Directed by Robin Campillo
Opens February 27 at the Film Society of Lincoln Center
A lesser movie—or a more coherent one—would have ended with murder. The first of Eastern Boys’s four chapters begins menacingly enough: a gang of youths pace their territory outside the Gare du Nord in Paris. They’re Russian-speaking, but not necessarily Russian; they’re petty criminals, but avoid any real hassle with the police. Cinematographer Jeanne Poirie shoots the boys from above, and in the wide open light of late afternoon they trail long shadows. So does natty, middle-aged Daniel, heading home after work but stopping to pick up Marek. Marek is probably legal, age-wise, but only just; he’s almost certainly a sans-papiers. He’ll do everything, he explains in English, for 50 euro.
What follows in chapter two is almost a neat colonial parable. Just as Daniel (Olivier Rabourdin) has finished strapping on clean white sneakers, all of Marek’s friends—but not yet Marek (Kirill Emelyanov)—enter his expensively cluttered flat. They open Daniel’s liquor, turn on music, and as Boss (Daniil Vorobyov) both mocks and hypnotizes Daniel—here’s youth, forever lost, here’s beautiful blue-eyed recklessness—they dance in the living room and carry out all of his belongings. Eventually Daniel, too, begins to dance. He wakes on his own couch, in an emptied apartment strewn with broken glass. He does not call the police. He returns to work. Later, he buys a few pieces of Ikea-style furniture. His home stays stylishly empty through the next two acts—in which Marek, perhaps out of a vague sense of guilt, returns to fulfill his 50-euro promise.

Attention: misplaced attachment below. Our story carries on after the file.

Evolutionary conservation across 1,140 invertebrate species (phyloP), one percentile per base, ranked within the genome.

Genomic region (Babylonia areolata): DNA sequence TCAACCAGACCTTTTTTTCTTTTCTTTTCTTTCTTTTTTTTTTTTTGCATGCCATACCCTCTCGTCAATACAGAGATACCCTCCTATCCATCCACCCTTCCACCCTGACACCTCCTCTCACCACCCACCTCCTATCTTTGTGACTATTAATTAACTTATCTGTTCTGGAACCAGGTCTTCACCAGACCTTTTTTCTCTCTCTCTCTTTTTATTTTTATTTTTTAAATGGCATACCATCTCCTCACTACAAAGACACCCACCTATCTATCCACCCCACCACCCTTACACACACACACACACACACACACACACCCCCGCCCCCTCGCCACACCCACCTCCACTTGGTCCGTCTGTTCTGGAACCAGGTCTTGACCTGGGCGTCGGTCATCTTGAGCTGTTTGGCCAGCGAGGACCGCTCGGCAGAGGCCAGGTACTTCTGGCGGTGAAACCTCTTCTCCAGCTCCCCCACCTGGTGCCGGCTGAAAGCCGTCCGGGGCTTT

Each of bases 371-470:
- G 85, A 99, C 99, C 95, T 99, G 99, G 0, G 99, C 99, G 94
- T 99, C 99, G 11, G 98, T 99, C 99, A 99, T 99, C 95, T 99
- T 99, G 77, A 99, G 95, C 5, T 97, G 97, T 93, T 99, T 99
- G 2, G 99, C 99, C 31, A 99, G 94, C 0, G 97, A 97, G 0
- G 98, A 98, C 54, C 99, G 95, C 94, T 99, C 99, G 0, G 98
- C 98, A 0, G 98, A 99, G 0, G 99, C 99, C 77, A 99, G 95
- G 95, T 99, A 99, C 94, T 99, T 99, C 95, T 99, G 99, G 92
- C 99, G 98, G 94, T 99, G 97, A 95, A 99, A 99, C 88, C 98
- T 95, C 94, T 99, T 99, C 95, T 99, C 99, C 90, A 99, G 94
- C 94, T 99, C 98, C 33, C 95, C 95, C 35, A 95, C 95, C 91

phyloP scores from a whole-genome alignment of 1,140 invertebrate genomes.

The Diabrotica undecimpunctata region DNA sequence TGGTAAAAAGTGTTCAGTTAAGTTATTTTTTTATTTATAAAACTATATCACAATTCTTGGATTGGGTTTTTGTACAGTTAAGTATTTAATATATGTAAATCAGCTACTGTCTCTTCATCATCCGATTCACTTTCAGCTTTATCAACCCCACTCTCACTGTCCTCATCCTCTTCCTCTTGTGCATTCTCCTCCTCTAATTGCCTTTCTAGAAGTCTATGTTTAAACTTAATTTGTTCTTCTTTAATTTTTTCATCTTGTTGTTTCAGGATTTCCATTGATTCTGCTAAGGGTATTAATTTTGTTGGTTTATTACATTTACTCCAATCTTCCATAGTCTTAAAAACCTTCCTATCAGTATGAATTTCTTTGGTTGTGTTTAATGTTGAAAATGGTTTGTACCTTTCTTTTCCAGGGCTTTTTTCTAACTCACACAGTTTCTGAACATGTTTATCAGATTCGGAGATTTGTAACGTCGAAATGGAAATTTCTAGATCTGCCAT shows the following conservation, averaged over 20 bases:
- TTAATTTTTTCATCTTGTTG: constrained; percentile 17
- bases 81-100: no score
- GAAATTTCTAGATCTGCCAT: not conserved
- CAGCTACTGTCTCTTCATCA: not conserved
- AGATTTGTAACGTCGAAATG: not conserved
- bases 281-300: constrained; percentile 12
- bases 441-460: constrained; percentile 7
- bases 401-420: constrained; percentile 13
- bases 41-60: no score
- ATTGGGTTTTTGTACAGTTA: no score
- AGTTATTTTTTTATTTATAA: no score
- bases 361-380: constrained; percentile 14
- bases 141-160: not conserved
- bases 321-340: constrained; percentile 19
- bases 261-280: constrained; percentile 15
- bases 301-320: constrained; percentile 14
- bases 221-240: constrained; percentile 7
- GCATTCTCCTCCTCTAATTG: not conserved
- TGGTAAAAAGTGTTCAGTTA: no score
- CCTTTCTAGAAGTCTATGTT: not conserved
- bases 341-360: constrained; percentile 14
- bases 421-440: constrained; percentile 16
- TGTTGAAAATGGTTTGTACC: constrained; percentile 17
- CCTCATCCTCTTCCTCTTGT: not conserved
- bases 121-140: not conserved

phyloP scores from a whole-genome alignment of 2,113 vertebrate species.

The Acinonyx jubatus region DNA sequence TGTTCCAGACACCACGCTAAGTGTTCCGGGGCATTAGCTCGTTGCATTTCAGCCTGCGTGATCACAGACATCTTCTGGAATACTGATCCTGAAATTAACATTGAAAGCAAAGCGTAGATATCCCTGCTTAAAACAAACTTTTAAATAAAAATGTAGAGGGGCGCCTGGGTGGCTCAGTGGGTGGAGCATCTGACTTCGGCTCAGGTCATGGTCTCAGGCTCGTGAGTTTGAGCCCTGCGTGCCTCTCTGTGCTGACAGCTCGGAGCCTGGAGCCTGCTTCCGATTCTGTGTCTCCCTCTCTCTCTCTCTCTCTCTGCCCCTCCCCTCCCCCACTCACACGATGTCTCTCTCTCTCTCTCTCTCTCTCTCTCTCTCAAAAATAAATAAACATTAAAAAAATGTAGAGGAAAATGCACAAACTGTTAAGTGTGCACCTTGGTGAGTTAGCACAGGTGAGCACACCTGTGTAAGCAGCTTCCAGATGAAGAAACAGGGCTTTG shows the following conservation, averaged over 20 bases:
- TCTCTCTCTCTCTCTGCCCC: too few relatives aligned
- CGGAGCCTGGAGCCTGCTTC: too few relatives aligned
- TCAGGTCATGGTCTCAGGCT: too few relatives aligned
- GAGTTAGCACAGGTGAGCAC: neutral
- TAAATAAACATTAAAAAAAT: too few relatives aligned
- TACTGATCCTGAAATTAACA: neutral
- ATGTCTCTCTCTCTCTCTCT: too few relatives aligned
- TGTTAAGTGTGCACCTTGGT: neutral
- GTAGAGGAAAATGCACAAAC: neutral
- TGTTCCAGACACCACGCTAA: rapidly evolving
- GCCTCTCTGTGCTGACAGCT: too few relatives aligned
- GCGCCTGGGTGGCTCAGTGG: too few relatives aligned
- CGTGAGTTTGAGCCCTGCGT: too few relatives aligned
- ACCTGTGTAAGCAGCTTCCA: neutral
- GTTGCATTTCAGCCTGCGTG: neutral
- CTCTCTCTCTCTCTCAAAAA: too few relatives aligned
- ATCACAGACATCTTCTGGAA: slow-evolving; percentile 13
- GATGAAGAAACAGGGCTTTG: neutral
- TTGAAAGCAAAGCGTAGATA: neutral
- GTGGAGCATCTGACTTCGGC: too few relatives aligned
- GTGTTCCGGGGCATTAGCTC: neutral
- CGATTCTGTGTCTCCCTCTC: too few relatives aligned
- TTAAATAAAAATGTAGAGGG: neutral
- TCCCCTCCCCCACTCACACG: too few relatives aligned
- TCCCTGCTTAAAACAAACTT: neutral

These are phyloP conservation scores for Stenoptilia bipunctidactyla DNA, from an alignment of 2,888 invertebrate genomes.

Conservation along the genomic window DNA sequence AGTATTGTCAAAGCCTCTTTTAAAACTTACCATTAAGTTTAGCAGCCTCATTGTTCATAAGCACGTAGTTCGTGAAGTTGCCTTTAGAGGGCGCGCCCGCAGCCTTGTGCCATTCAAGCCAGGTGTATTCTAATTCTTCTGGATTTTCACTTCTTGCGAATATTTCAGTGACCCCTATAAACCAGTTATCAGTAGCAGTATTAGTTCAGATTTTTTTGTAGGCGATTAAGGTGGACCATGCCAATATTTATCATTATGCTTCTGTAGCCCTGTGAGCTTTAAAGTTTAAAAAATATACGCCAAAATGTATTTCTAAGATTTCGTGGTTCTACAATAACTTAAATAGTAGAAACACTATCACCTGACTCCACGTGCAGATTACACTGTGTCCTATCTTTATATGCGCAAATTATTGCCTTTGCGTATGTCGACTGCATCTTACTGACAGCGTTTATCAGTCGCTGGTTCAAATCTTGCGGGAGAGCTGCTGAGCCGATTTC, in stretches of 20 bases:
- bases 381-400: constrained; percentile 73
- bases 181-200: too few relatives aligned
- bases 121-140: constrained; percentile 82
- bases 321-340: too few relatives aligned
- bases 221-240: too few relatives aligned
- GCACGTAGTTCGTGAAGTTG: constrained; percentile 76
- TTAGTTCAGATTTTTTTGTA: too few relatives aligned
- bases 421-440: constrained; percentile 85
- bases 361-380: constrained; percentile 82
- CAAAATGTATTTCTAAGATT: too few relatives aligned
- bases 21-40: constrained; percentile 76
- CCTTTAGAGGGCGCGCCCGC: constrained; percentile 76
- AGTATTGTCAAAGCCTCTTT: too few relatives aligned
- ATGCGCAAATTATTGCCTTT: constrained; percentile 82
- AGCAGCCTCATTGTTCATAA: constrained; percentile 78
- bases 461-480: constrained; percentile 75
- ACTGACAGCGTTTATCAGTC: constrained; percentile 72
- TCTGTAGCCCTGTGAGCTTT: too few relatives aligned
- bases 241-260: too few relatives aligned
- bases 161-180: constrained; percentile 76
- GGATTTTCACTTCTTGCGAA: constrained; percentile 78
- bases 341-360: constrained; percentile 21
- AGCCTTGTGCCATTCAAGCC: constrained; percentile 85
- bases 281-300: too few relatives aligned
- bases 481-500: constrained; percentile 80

The parable is necessarily inexact, because Robin Campillo, who directed, wrote and edited, seems interested primarily in the nature of exchange. Daniel and Marek’s evolving relationship progresses the way H. Humbert’s with his ward would have, had he succeeded in taming or tamping down desire. But what would those family dinners have been like? Daniel, happy to pay his lover’s way, retreats into a sexless, fatherly position—and Marek needs one, it turns out, his family having been destroyed in the Chechen wars. The film is suffused with deep, tranquil, natural light, but any claim to rectitude is troubling. In one late scene an entire immigrant ecosystem is destroyed for Marek’s sake. For your Rights of Man, who pays?